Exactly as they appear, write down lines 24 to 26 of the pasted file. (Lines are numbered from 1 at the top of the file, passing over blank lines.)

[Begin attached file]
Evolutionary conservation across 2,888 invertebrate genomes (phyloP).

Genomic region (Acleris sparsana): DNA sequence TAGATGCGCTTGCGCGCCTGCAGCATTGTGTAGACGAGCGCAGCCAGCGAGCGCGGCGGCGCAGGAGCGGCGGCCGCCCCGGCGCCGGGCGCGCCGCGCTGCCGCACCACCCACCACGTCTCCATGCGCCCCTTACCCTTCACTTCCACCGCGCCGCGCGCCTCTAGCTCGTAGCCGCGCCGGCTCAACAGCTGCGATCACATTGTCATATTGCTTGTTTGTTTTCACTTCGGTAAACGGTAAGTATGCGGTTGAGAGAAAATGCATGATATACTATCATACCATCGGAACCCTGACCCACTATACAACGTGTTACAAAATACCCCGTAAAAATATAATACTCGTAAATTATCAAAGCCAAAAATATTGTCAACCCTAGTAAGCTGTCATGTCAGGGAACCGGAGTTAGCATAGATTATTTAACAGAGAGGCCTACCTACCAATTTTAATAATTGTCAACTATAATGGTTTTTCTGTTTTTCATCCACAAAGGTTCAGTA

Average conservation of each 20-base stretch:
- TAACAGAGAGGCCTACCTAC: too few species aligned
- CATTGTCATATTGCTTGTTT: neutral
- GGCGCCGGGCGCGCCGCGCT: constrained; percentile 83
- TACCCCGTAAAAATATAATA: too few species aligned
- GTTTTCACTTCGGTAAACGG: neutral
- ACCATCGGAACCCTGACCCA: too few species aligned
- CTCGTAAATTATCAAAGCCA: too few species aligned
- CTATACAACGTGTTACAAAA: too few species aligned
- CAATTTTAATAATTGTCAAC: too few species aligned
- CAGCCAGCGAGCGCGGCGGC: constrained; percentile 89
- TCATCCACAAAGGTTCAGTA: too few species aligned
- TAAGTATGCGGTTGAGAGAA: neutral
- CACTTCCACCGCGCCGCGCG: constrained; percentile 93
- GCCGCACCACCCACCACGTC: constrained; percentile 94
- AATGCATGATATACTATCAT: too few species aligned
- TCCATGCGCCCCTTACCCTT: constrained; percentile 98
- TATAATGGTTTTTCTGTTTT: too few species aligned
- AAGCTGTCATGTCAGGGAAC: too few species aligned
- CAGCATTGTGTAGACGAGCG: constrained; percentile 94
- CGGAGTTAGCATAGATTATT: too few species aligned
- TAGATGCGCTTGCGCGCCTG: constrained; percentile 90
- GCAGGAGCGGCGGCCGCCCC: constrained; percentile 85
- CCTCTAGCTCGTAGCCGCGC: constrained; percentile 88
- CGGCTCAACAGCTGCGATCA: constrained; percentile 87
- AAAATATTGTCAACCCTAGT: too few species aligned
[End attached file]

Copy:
- TAGATGCGCTTGCGCGCCTG: constrained; percentile 90
- GCAGGAGCGGCGGCCGCCCC: constrained; percentile 85
- CCTCTAGCTCGTAGCCGCGC: constrained; percentile 88